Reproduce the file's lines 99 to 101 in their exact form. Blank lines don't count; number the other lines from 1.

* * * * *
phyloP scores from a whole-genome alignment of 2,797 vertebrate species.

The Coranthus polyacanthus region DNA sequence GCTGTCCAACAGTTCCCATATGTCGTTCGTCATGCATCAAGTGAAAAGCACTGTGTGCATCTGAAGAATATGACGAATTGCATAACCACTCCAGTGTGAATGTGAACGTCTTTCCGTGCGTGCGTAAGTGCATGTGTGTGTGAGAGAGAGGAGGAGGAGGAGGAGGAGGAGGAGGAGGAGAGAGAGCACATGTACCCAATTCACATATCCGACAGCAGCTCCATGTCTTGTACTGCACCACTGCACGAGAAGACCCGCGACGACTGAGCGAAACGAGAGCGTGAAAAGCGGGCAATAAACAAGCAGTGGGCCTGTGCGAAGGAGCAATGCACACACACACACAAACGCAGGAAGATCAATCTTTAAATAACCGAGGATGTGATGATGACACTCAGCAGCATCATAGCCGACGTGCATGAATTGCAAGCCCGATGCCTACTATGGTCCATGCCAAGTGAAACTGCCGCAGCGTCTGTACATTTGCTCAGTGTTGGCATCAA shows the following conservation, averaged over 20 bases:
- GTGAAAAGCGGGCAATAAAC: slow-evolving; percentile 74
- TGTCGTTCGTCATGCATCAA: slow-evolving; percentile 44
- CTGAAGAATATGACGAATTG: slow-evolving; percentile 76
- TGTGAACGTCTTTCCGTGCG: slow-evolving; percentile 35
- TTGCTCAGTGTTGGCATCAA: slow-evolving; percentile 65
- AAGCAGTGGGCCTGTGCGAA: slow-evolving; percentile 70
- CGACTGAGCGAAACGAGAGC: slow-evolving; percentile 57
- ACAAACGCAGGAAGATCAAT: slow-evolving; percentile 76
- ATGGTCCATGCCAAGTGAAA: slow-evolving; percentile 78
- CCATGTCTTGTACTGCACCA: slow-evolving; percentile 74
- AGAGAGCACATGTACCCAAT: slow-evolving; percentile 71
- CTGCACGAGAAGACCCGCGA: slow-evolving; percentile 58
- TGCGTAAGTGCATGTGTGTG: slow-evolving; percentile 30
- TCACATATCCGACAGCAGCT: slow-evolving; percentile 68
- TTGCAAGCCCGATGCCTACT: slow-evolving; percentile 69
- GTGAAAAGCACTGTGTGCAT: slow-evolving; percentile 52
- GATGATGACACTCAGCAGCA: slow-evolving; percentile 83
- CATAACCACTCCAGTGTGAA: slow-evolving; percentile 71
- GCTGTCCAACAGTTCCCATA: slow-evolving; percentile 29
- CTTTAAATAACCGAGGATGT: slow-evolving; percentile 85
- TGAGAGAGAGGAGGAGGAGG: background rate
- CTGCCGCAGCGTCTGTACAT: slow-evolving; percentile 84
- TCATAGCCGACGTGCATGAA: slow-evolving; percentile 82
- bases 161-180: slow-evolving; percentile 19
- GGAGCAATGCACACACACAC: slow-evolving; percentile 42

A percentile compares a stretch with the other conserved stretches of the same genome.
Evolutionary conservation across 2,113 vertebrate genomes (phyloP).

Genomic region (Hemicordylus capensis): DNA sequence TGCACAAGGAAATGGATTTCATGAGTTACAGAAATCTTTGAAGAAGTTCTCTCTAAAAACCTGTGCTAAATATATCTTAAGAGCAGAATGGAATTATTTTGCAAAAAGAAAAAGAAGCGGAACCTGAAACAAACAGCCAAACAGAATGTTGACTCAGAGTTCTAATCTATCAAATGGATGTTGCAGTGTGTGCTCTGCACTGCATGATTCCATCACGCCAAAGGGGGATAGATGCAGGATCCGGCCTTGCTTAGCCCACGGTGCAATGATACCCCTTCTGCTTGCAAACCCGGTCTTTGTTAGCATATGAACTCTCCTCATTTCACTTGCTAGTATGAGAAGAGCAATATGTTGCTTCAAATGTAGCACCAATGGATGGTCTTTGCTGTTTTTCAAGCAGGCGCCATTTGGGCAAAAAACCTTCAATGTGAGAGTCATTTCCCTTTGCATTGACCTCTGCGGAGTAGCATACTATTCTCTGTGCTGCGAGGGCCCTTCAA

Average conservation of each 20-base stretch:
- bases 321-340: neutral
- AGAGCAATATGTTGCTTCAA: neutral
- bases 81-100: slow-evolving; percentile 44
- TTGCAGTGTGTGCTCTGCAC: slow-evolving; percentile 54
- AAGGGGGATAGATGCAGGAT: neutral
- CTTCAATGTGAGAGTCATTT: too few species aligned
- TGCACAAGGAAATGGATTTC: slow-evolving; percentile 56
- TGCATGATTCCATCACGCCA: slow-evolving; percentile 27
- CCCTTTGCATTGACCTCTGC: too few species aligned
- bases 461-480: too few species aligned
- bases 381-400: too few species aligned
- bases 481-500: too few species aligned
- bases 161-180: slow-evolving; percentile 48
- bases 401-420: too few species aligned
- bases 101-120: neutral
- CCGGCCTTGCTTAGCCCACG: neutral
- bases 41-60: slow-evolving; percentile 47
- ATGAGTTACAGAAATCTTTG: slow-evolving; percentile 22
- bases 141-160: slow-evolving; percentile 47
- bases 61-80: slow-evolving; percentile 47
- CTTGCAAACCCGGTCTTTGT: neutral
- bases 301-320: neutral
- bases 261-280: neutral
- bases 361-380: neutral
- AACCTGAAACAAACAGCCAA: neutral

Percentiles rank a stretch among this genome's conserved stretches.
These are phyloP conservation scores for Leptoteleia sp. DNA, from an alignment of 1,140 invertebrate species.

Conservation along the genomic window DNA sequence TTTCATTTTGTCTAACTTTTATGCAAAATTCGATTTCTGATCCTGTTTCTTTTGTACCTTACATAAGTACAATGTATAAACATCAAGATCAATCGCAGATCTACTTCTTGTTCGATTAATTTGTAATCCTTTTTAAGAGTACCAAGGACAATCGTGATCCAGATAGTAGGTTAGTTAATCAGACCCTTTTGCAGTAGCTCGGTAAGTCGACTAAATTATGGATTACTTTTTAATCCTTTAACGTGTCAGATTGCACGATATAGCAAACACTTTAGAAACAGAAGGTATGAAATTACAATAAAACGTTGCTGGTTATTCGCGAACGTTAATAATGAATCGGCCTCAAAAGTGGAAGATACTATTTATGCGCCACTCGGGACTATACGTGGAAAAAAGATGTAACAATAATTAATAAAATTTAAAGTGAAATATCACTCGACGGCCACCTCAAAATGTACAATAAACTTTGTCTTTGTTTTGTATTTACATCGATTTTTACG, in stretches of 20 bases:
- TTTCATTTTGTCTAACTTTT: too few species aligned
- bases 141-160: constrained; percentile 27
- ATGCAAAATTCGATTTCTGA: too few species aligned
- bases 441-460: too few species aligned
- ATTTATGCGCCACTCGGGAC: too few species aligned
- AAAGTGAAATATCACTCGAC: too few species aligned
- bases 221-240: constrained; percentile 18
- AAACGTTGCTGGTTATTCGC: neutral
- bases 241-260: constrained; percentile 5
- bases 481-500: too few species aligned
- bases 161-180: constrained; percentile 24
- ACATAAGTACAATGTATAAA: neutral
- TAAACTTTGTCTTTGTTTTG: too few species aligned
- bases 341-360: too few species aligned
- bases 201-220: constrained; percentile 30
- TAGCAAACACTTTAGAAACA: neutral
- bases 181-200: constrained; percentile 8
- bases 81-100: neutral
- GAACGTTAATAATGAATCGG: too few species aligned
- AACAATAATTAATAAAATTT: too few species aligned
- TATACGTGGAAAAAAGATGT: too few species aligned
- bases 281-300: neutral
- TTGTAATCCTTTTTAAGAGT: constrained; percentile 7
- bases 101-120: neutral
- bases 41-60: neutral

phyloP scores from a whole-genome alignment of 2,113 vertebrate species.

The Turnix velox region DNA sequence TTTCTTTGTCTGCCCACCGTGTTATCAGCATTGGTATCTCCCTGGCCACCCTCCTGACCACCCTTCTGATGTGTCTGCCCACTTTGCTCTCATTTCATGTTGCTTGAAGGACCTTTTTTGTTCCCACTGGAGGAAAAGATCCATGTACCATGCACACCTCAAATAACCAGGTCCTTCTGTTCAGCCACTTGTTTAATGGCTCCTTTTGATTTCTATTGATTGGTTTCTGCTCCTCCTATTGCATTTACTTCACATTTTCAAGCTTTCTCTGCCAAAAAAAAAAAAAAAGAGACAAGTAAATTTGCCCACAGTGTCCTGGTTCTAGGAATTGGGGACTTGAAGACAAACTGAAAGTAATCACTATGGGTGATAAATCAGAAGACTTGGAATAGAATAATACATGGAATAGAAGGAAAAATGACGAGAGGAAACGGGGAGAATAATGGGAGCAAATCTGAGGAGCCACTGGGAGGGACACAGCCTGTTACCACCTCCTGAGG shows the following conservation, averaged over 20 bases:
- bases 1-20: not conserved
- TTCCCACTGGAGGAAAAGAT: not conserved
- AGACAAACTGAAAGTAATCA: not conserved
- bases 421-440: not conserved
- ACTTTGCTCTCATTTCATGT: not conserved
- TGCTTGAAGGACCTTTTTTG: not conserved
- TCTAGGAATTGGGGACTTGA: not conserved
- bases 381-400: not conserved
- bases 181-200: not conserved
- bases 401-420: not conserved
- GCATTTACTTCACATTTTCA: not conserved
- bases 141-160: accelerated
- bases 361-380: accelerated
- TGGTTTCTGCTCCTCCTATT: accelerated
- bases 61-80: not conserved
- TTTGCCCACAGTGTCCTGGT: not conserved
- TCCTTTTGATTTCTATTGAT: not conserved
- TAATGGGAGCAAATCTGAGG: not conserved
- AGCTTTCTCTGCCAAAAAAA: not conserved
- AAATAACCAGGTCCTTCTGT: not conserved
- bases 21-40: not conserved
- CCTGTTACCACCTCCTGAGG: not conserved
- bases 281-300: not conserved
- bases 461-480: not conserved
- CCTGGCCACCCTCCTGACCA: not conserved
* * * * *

- bases 361-380: accelerated
- TGGTTTCTGCTCCTCCTATT: accelerated
- bases 61-80: not conserved